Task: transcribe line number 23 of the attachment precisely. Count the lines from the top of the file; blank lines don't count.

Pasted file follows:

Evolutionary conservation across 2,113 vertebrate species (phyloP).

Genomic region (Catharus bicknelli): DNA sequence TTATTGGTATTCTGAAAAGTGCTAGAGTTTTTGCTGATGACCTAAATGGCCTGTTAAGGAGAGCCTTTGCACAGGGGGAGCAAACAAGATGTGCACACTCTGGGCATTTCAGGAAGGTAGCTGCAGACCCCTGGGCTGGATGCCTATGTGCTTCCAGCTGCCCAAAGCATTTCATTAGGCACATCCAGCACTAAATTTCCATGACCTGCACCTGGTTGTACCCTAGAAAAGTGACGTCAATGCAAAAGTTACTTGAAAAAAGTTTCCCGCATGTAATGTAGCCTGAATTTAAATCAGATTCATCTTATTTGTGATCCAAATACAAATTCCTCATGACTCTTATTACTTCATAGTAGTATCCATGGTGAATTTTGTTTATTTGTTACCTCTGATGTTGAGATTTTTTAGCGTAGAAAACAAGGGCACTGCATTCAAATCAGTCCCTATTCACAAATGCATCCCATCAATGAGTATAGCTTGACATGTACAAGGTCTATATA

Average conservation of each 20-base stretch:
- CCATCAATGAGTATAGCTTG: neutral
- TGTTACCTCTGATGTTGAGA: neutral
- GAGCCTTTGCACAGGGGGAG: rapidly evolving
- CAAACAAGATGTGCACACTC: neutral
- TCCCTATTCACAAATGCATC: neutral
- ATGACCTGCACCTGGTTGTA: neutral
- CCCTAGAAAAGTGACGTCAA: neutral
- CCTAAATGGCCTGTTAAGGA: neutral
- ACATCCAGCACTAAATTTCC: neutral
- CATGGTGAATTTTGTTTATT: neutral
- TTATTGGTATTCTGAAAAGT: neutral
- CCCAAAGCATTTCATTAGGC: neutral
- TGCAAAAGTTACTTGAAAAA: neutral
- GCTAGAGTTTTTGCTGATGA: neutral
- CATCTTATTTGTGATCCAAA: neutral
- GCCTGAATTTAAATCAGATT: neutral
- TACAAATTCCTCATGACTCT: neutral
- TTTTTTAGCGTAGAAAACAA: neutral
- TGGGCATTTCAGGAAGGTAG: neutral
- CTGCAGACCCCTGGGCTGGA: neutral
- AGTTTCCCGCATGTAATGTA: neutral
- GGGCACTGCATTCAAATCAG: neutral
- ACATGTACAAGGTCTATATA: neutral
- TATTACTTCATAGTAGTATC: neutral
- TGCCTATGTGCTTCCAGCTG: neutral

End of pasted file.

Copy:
- CTGCAGACCCCTGGGCTGGA: neutral